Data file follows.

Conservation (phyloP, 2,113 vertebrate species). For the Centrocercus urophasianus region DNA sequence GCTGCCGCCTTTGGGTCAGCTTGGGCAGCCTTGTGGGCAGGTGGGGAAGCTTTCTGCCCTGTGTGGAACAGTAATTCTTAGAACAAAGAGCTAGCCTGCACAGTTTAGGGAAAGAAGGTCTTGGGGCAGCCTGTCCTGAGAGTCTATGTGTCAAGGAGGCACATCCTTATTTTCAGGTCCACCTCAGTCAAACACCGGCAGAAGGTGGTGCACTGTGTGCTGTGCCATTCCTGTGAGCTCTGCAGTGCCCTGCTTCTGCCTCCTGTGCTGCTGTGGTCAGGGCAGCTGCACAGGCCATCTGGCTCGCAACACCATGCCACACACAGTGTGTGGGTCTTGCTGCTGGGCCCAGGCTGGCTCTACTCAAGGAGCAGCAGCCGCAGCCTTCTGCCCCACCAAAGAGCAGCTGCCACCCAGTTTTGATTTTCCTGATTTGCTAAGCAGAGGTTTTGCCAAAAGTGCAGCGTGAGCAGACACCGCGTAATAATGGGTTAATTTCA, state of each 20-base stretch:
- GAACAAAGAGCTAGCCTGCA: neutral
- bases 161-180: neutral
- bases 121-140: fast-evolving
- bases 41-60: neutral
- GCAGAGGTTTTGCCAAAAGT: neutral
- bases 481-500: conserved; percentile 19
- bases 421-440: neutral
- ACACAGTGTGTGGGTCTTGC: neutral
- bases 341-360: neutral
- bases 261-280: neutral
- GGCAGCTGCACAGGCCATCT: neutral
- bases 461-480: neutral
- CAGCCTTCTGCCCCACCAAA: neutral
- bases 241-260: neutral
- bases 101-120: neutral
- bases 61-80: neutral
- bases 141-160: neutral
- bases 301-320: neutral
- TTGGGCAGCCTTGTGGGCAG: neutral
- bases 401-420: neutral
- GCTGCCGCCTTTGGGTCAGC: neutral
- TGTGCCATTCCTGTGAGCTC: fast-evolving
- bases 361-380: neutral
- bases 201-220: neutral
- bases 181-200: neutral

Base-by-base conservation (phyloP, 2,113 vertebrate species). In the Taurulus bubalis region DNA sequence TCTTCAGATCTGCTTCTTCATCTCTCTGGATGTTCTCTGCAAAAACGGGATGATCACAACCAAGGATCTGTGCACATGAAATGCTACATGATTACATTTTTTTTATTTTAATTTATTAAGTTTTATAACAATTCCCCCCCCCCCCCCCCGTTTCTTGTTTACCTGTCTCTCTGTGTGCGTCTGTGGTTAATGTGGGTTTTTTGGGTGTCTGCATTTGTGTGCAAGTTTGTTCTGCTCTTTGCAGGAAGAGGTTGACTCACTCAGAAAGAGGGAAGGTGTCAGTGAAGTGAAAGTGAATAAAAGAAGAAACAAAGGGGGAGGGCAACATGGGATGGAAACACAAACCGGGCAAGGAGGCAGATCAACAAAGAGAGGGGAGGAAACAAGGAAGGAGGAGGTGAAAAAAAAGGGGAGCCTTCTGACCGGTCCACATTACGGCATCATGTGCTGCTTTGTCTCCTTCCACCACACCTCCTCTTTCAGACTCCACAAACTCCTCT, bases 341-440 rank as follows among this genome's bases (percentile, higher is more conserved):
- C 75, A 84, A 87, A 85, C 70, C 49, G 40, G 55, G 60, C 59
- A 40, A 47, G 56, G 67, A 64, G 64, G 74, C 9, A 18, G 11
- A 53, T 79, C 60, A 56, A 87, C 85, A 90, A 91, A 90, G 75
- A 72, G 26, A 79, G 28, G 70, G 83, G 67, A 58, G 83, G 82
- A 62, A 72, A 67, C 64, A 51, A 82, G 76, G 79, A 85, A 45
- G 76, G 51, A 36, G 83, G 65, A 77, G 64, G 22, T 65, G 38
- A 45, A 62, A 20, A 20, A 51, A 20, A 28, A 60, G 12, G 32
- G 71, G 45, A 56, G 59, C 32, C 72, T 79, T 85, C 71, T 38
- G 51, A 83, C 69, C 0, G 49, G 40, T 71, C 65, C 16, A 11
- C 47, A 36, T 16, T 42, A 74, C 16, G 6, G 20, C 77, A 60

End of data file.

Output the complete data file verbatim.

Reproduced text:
Conservation (phyloP, 2,113 vertebrate species). For the Centrocercus urophasianus region DNA sequence GCTGCCGCCTTTGGGTCAGCTTGGGCAGCCTTGTGGGCAGGTGGGGAAGCTTTCTGCCCTGTGTGGAACAGTAATTCTTAGAACAAAGAGCTAGCCTGCACAGTTTAGGGAAAGAAGGTCTTGGGGCAGCCTGTCCTGAGAGTCTATGTGTCAAGGAGGCACATCCTTATTTTCAGGTCCACCTCAGTCAAACACCGGCAGAAGGTGGTGCACTGTGTGCTGTGCCATTCCTGTGAGCTCTGCAGTGCCCTGCTTCTGCCTCCTGTGCTGCTGTGGTCAGGGCAGCTGCACAGGCCATCTGGCTCGCAACACCATGCCACACACAGTGTGTGGGTCTTGCTGCTGGGCCCAGGCTGGCTCTACTCAAGGAGCAGCAGCCGCAGCCTTCTGCCCCACCAAAGAGCAGCTGCCACCCAGTTTTGATTTTCCTGATTTGCTAAGCAGAGGTTTTGCCAAAAGTGCAGCGTGAGCAGACACCGCGTAATAATGGGTTAATTTCA, state of each 20-base stretch:
- GAACAAAGAGCTAGCCTGCA: neutral
- bases 161-180: neutral
- bases 121-140: fast-evolving
- bases 41-60: neutral
- GCAGAGGTTTTGCCAAAAGT: neutral
- bases 481-500: conserved; percentile 19
- bases 421-440: neutral
- ACACAGTGTGTGGGTCTTGC: neutral
- bases 341-360: neutral
- bases 261-280: neutral
- GGCAGCTGCACAGGCCATCT: neutral
- bases 461-480: neutral
- CAGCCTTCTGCCCCACCAAA: neutral
- bases 241-260: neutral
- bases 101-120: neutral
- bases 61-80: neutral
- bases 141-160: neutral
- bases 301-320: neutral
- TTGGGCAGCCTTGTGGGCAG: neutral
- bases 401-420: neutral
- GCTGCCGCCTTTGGGTCAGC: neutral
- TGTGCCATTCCTGTGAGCTC: fast-evolving
- bases 361-380: neutral
- bases 201-220: neutral
- bases 181-200: neutral

Base-by-base conservation (phyloP, 2,113 vertebrate species). In the Taurulus bubalis region DNA sequence TCTTCAGATCTGCTTCTTCATCTCTCTGGATGTTCTCTGCAAAAACGGGATGATCACAACCAAGGATCTGTGCACATGAAATGCTACATGATTACATTTTTTTTATTTTAATTTATTAAGTTTTATAACAATTCCCCCCCCCCCCCCCCGTTTCTTGTTTACCTGTCTCTCTGTGTGCGTCTGTGGTTAATGTGGGTTTTTTGGGTGTCTGCATTTGTGTGCAAGTTTGTTCTGCTCTTTGCAGGAAGAGGTTGACTCACTCAGAAAGAGGGAAGGTGTCAGTGAAGTGAAAGTGAATAAAAGAAGAAACAAAGGGGGAGGGCAACATGGGATGGAAACACAAACCGGGCAAGGAGGCAGATCAACAAAGAGAGGGGAGGAAACAAGGAAGGAGGAGGTGAAAAAAAAGGGGAGCCTTCTGACCGGTCCACATTACGGCATCATGTGCTGCTTTGTCTCCTTCCACCACACCTCCTCTTTCAGACTCCACAAACTCCTCT, bases 341-440 rank as follows among this genome's bases (percentile, higher is more conserved):
- C 75, A 84, A 87, A 85, C 70, C 49, G 40, G 55, G 60, C 59
- A 40, A 47, G 56, G 67, A 64, G 64, G 74, C 9, A 18, G 11
- A 53, T 79, C 60, A 56, A 87, C 85, A 90, A 91, A 90, G 75
- A 72, G 26, A 79, G 28, G 70, G 83, G 67, A 58, G 83, G 82
- A 62, A 72, A 67, C 64, A 51, A 82, G 76, G 79, A 85, A 45
- G 76, G 51, A 36, G 83, G 65, A 77, G 64, G 22, T 65, G 38
- A 45, A 62, A 20, A 20, A 51, A 20, A 28, A 60, G 12, G 32
- G 71, G 45, A 56, G 59, C 32, C 72, T 79, T 85, C 71, T 38
- G 51, A 83, C 69, C 0, G 49, G 40, T 71, C 65, C 16, A 11
- C 47, A 36, T 16, T 42, A 74, C 16, G 6, G 20, C 77, A 60